Skip to contents
Uptown, Edgewater, Rogers Park

Clark Street In Uptown Could Get Protected Bike Lanes, Public Spaces And Less Parking As Part Of Master Plan

The Clark Street Crossroads study is out with a list of recommendations for the sleepy stretch of Clark Street between Montrose and Foster avenues.

Clark Street between Foster and Montrose avenues will be studied by the city.
Twitter/Department of Planning & Development
  • Credibility:

UPTOWN — A draft plan for Clark Street in Uptown includes proposals to add protected bike lanes, public spaces and improved pedestrian amenities.

The Department of Planning and Development released its draft plan under the Clark Street Crossroads study, which looks to provide a planning guide for Clark Street from Montrose to Foster avenues.

The study is being undertaken as the stretch has seen increased developer activity. Four developments are underway on Clark Street between Sunnyside and Wilson avenues, while a five-story apartment building is planned for Clark Street across from Chase Park.

With the wave of private development, the city’s planning agency is working to make sure there is a cohesive plan for future public improvements to the street.

“There was the question of what is this corridor going to be and how do we shape that,” Katharyn Hurd, the planning department’s lead planner for the north region, said at a community meeting Tuesday.

Proposed improvements for the stretch include bike lanes protected by a concrete curb and bollards. The bike lanes would run on each side of the street and could necessitate removing parking from one side of Clark Street, according to the plans.

Further study of the parking and transportation needs will need to be conducted with the Chicago Department of Transportation before the plans are finalized, though protected bike lanes are a “clear community priority,” Hurd said.

Credit: Screenshot via Department of Planning and Developments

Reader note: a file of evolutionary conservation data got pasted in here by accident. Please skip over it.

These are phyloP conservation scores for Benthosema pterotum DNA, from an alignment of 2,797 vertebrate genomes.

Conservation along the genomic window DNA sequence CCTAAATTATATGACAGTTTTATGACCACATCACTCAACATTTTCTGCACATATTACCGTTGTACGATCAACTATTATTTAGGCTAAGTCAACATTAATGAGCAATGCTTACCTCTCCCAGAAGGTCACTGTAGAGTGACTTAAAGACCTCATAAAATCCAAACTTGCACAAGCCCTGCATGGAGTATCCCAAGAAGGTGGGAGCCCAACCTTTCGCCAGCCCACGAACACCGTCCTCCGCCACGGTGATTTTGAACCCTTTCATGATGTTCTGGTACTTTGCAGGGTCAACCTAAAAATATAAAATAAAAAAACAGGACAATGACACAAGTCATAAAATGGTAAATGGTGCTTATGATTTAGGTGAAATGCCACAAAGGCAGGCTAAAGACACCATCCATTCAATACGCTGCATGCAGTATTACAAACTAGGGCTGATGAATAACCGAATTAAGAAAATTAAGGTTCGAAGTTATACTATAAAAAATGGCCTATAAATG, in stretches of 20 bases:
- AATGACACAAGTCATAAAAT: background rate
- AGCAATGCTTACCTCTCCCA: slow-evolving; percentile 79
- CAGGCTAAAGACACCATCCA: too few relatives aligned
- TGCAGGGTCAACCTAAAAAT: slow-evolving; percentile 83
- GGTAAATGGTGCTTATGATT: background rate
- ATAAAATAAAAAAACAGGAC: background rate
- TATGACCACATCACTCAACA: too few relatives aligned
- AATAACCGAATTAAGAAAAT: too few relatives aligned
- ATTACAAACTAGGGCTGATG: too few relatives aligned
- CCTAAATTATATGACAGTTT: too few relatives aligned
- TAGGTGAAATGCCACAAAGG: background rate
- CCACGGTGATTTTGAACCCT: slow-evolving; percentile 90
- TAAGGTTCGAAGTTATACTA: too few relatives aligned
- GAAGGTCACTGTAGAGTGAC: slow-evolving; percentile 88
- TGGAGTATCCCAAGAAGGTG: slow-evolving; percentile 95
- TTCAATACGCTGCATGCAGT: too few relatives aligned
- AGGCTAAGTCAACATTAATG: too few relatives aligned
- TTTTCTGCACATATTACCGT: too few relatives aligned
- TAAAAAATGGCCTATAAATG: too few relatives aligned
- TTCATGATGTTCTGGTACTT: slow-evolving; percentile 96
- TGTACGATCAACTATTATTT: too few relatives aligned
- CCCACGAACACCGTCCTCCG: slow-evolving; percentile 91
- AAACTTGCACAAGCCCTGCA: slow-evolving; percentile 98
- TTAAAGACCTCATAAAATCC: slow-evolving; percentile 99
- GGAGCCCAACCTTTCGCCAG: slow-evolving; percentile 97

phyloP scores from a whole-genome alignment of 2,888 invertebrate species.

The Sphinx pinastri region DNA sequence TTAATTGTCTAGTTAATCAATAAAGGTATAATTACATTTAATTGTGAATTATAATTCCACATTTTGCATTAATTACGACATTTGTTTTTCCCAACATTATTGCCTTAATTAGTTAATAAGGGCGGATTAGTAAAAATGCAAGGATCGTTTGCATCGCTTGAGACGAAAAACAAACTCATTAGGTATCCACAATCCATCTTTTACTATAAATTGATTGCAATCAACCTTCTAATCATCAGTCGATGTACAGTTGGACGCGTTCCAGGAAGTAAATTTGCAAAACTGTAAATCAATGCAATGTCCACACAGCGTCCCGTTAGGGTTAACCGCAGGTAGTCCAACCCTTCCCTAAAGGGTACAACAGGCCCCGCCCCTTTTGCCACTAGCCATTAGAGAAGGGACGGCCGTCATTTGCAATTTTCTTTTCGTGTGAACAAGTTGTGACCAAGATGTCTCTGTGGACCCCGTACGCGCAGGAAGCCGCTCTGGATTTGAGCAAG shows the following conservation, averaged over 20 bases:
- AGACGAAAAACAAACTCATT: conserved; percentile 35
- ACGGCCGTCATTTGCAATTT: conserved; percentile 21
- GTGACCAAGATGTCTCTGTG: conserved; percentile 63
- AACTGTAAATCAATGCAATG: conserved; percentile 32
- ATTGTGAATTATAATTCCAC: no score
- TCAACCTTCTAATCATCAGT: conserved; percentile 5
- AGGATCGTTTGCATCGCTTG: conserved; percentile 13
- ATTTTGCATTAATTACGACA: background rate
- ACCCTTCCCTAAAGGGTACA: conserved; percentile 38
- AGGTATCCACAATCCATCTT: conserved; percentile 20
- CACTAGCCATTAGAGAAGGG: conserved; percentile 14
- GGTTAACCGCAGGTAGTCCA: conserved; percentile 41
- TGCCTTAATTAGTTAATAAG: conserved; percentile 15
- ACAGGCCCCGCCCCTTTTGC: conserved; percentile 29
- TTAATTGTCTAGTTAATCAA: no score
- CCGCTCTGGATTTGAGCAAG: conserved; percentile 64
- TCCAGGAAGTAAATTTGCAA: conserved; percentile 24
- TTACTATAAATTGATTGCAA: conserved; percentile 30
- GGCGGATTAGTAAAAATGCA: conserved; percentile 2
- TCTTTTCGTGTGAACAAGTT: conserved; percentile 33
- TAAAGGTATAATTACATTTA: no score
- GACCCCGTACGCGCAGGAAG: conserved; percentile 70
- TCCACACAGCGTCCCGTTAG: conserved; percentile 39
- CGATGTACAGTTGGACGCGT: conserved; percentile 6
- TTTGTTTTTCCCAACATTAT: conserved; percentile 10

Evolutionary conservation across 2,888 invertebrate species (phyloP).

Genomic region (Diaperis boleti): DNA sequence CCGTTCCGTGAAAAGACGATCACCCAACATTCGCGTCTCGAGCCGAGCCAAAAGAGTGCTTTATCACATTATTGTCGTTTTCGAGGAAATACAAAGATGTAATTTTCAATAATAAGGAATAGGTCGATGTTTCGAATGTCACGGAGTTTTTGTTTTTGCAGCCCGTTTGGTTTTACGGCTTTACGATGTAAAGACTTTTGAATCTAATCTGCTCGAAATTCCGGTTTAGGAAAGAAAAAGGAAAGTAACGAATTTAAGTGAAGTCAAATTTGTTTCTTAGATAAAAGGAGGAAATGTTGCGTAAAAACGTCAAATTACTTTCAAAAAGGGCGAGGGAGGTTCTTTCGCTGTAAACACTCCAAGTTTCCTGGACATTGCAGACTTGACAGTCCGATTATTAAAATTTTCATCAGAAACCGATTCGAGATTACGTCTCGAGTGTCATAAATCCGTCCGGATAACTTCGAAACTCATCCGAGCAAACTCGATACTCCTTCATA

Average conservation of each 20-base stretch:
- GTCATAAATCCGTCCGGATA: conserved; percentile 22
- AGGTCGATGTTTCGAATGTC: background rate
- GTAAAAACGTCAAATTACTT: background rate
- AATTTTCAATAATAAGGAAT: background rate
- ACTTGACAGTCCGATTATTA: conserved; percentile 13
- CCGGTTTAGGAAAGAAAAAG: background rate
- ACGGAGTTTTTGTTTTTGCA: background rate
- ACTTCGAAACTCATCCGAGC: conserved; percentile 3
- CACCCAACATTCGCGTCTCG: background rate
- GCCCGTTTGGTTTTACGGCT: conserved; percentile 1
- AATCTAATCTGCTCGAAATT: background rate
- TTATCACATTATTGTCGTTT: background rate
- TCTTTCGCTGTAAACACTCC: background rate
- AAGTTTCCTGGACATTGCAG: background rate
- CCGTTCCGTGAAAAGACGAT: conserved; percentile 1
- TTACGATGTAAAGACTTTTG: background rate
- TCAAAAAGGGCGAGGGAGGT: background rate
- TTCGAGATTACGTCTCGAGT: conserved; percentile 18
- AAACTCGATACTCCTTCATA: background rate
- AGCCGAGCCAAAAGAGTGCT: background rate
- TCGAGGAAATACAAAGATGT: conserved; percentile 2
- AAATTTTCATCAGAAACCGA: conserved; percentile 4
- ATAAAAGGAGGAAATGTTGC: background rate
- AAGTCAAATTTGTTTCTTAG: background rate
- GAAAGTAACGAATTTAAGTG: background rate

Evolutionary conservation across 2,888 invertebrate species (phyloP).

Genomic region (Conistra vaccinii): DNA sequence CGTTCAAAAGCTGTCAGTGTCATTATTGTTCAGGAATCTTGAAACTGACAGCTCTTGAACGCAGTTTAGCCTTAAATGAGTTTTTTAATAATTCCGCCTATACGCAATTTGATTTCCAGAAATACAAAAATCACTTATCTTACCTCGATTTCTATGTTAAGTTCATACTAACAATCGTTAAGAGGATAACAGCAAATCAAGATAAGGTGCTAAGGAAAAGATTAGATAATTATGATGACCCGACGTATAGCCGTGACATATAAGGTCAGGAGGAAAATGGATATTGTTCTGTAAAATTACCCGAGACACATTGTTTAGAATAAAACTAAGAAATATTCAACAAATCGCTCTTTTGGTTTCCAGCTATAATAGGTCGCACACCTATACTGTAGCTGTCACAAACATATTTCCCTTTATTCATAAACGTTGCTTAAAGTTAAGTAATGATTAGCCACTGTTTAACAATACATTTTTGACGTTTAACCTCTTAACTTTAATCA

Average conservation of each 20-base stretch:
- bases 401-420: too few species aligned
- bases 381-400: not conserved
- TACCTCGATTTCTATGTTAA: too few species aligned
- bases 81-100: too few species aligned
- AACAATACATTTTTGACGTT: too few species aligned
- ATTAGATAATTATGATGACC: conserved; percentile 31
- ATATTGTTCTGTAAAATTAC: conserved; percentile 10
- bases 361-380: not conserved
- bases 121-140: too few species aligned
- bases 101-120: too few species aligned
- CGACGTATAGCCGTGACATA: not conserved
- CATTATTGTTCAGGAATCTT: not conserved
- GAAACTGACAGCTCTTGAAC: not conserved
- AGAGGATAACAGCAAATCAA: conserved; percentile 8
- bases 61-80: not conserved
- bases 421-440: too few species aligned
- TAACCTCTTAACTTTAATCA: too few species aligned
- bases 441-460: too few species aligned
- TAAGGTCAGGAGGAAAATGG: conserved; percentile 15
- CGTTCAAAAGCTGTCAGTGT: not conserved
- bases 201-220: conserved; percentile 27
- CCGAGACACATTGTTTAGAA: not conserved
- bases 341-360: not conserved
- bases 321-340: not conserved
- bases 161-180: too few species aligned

Concepts for the proposed Clark Street bike lane.

Much of the draft study deals with how to improve the pedestrian experience of Clark Street as more residences get built along the corridor.

Other suggestions include adding curb extensions near intersections to cut down on pedestrian time spent in the street as well as mid-block crosswalks. Another component is creating “flexible side streets” along Clark Street that could be easily closed for events and programs.

Ainslie Street and Sunnyside Avenue are proposed sites of the flexible side streets, which could have raised roadways that are flush with the curb allowing for greater pedestrian access to the street.

Major intersections along the corridor could get specialized pavings, which works to reduce the speed of car traffic. There could also be raised crosswalks at some stop-sign intersections.

The draft plan also lists places along Clark Street that could be turned into public spaces. That includes spots along the street where outdoor dining could be added as well as current private land that could be used for public space.

The northeast corner of Clark Street and Sunnyside Avenue and the southwest corner of Clark and Winona streets are lots identified as possible spots for public areas.

A rendering shows how side streets could be turned into public spaces under the new Clark Street master plan.

The study also lists development and design guidelines for building projects that place an emphasis on street-level experience and activation.

City officials are looking to get the Clark Street master plan approved by the city’s Plan Commission at its March 16 meeting. Neighbors are invited to give their feedback on the plan by filling out this survey by Feb. 12.

To read the Clark Street Crossroads plan, click here.

Subscribe to Block Club Chicago, an independent, 501(c)(3), journalist-run newsroom. Every dime we make funds reporting from Chicago’s neighborhoods.

Click here to support Block Club with a tax-deductible donation. 

Thanks for subscribing to Block Club Chicago, an independent, 501(c)(3), journalist-run newsroom. Every dime we make funds reporting from Chicago’s neighborhoods. Click here to support Block Club with a tax-deductible donation.

Listen to “It’s All Good: A Block Club Chicago Podcast”: